6.12 The project, which is run by Chest, Heart & Stroke Scotland and the British Heart Foundation, has trained more than 250 people so far, across all but one NHS Board. Those who have been through the training have been able to take part in relevant work by SIGN, NHS Quality Improvement Scotland, NHS Education for Scotland and the 'Living Better' project, as well as taking part in the consultations on the revision of the CHD and Stroke Strategy and the Patients' Rights Bill.

6.13 One of the core principles of all MCN developments is that they should include strong patient and voluntary sector participation. 'Voices Scotland' helps to strengthen the patient and carer voice in the work of the cardiac and stroke MCNs. Given the central role intended for these Networks in taking forward this Action Plan, it is essential that the 'Voices Scotland' project should continue to provide the training needed. It is particularly important that those with communication difficulties following a stroke should be able to make their voices heard, and the development of training suited to their specific needs should form part of the next phase of the project. 'Voices Scotland' will also help to provide representation on the National Advisory Committees from those with a heart condition or who have had a stroke.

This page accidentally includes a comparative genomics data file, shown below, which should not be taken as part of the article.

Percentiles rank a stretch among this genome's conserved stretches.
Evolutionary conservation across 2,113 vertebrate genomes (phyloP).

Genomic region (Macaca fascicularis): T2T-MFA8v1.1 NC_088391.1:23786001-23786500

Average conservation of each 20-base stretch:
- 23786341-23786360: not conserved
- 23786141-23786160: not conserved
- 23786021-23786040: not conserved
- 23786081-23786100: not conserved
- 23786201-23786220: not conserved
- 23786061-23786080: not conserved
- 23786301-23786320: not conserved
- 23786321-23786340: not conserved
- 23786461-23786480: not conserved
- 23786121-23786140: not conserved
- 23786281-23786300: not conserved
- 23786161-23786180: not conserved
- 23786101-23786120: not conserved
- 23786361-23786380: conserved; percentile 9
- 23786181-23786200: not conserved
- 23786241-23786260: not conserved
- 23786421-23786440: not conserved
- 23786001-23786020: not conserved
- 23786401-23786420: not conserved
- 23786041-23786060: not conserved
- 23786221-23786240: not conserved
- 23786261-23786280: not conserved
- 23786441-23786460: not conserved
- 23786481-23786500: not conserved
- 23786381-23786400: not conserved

Quality and safety of care

6.14 The NHS Quality Improvement Scotland CHD Improvement Management Programme, issued in June 2009, represents the first nationally co-ordinated quality improvement programme for heart disease in Scotland. It complements and builds on existing work of the cardiac MCNs. The programme provides linkage between evidence-based practice, patient safety and patient-centred care. It is based on genuine partnership with health professionals and voluntary organisations involved in heart disease.

6.15NHSQIS will work with the NHS, principally the cardiac MCNs and patient representative groups, to: